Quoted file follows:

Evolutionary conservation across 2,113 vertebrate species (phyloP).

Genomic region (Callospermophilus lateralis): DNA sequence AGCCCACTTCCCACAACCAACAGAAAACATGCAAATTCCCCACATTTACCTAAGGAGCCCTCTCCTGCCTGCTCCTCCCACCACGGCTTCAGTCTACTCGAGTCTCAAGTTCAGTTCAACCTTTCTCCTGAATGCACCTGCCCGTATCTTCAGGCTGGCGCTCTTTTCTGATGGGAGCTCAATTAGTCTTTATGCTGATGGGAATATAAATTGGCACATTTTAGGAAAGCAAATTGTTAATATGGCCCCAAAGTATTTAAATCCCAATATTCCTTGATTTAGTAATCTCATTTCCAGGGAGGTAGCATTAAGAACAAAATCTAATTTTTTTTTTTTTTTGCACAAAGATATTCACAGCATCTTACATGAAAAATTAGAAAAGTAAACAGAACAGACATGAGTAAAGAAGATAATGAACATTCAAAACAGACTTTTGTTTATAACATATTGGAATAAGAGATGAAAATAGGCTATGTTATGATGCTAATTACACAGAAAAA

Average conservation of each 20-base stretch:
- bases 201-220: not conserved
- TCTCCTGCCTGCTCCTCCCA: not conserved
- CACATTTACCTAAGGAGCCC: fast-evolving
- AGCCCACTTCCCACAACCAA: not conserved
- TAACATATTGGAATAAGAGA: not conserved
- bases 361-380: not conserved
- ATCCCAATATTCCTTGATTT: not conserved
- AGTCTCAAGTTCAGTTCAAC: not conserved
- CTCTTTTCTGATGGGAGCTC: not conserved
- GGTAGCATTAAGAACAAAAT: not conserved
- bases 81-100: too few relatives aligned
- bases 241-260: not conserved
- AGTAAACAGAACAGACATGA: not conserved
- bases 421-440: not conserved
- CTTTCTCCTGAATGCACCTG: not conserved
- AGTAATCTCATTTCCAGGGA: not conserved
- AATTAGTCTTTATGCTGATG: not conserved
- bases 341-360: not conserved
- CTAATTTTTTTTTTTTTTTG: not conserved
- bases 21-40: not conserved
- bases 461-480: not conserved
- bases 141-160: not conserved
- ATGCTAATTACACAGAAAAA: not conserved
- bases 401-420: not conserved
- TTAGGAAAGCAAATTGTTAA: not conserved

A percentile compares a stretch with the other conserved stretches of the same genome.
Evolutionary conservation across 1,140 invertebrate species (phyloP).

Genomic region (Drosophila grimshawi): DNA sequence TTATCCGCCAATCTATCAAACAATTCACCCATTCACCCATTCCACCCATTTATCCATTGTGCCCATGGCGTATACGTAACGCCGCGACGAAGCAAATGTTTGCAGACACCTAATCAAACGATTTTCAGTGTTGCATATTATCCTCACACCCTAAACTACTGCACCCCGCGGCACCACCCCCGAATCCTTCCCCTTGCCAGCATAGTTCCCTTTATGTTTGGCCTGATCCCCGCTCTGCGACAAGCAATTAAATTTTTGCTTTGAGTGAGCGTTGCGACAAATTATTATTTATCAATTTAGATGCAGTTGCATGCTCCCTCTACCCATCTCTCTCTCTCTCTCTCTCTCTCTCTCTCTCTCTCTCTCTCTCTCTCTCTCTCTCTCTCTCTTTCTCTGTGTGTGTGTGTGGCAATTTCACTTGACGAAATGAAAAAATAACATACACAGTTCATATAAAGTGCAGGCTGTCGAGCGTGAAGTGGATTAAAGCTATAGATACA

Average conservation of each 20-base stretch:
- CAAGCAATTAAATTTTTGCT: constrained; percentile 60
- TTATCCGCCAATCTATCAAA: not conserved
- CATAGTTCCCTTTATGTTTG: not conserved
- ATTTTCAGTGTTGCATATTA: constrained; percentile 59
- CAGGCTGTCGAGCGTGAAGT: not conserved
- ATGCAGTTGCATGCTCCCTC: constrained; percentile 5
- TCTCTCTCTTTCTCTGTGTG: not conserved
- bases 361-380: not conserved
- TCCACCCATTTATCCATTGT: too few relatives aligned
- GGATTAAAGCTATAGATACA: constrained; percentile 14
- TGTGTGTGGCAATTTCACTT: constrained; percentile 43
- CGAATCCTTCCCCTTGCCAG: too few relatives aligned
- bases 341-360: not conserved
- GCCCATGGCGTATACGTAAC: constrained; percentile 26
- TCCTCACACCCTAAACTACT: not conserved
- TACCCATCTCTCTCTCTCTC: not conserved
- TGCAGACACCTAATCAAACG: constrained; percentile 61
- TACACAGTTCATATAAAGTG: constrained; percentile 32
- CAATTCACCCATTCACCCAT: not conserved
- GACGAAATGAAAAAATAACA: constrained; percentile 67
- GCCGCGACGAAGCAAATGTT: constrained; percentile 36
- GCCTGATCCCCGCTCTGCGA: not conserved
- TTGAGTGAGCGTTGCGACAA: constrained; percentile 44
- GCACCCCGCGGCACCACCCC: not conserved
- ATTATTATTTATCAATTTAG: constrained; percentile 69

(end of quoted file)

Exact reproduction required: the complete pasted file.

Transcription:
Evolutionary conservation across 2,113 vertebrate species (phyloP).

Genomic region (Callospermophilus lateralis): DNA sequence AGCCCACTTCCCACAACCAACAGAAAACATGCAAATTCCCCACATTTACCTAAGGAGCCCTCTCCTGCCTGCTCCTCCCACCACGGCTTCAGTCTACTCGAGTCTCAAGTTCAGTTCAACCTTTCTCCTGAATGCACCTGCCCGTATCTTCAGGCTGGCGCTCTTTTCTGATGGGAGCTCAATTAGTCTTTATGCTGATGGGAATATAAATTGGCACATTTTAGGAAAGCAAATTGTTAATATGGCCCCAAAGTATTTAAATCCCAATATTCCTTGATTTAGTAATCTCATTTCCAGGGAGGTAGCATTAAGAACAAAATCTAATTTTTTTTTTTTTTTGCACAAAGATATTCACAGCATCTTACATGAAAAATTAGAAAAGTAAACAGAACAGACATGAGTAAAGAAGATAATGAACATTCAAAACAGACTTTTGTTTATAACATATTGGAATAAGAGATGAAAATAGGCTATGTTATGATGCTAATTACACAGAAAAA

Average conservation of each 20-base stretch:
- bases 201-220: not conserved
- TCTCCTGCCTGCTCCTCCCA: not conserved
- CACATTTACCTAAGGAGCCC: fast-evolving
- AGCCCACTTCCCACAACCAA: not conserved
- TAACATATTGGAATAAGAGA: not conserved
- bases 361-380: not conserved
- ATCCCAATATTCCTTGATTT: not conserved
- AGTCTCAAGTTCAGTTCAAC: not conserved
- CTCTTTTCTGATGGGAGCTC: not conserved
- GGTAGCATTAAGAACAAAAT: not conserved
- bases 81-100: too few relatives aligned
- bases 241-260: not conserved
- AGTAAACAGAACAGACATGA: not conserved
- bases 421-440: not conserved
- CTTTCTCCTGAATGCACCTG: not conserved
- AGTAATCTCATTTCCAGGGA: not conserved
- AATTAGTCTTTATGCTGATG: not conserved
- bases 341-360: not conserved
- CTAATTTTTTTTTTTTTTTG: not conserved
- bases 21-40: not conserved
- bases 461-480: not conserved
- bases 141-160: not conserved
- ATGCTAATTACACAGAAAAA: not conserved
- bases 401-420: not conserved
- TTAGGAAAGCAAATTGTTAA: not conserved

A percentile compares a stretch with the other conserved stretches of the same genome.
Evolutionary conservation across 1,140 invertebrate species (phyloP).

Genomic region (Drosophila grimshawi): DNA sequence TTATCCGCCAATCTATCAAACAATTCACCCATTCACCCATTCCACCCATTTATCCATTGTGCCCATGGCGTATACGTAACGCCGCGACGAAGCAAATGTTTGCAGACACCTAATCAAACGATTTTCAGTGTTGCATATTATCCTCACACCCTAAACTACTGCACCCCGCGGCACCACCCCCGAATCCTTCCCCTTGCCAGCATAGTTCCCTTTATGTTTGGCCTGATCCCCGCTCTGCGACAAGCAATTAAATTTTTGCTTTGAGTGAGCGTTGCGACAAATTATTATTTATCAATTTAGATGCAGTTGCATGCTCCCTCTACCCATCTCTCTCTCTCTCTCTCTCTCTCTCTCTCTCTCTCTCTCTCTCTCTCTCTCTCTCTCTCTCTTTCTCTGTGTGTGTGTGTGGCAATTTCACTTGACGAAATGAAAAAATAACATACACAGTTCATATAAAGTGCAGGCTGTCGAGCGTGAAGTGGATTAAAGCTATAGATACA

Average conservation of each 20-base stretch:
- CAAGCAATTAAATTTTTGCT: constrained; percentile 60
- TTATCCGCCAATCTATCAAA: not conserved
- CATAGTTCCCTTTATGTTTG: not conserved
- ATTTTCAGTGTTGCATATTA: constrained; percentile 59
- CAGGCTGTCGAGCGTGAAGT: not conserved
- ATGCAGTTGCATGCTCCCTC: constrained; percentile 5
- TCTCTCTCTTTCTCTGTGTG: not conserved
- bases 361-380: not conserved
- TCCACCCATTTATCCATTGT: too few relatives aligned
- GGATTAAAGCTATAGATACA: constrained; percentile 14
- TGTGTGTGGCAATTTCACTT: constrained; percentile 43
- CGAATCCTTCCCCTTGCCAG: too few relatives aligned
- bases 341-360: not conserved
- GCCCATGGCGTATACGTAAC: constrained; percentile 26
- TCCTCACACCCTAAACTACT: not conserved
- TACCCATCTCTCTCTCTCTC: not conserved
- TGCAGACACCTAATCAAACG: constrained; percentile 61
- TACACAGTTCATATAAAGTG: constrained; percentile 32
- CAATTCACCCATTCACCCAT: not conserved
- GACGAAATGAAAAAATAACA: constrained; percentile 67
- GCCGCGACGAAGCAAATGTT: constrained; percentile 36
- GCCTGATCCCCGCTCTGCGA: not conserved
- TTGAGTGAGCGTTGCGACAA: constrained; percentile 44
- GCACCCCGCGGCACCACCCC: not conserved
- ATTATTATTTATCAATTTAG: constrained; percentile 69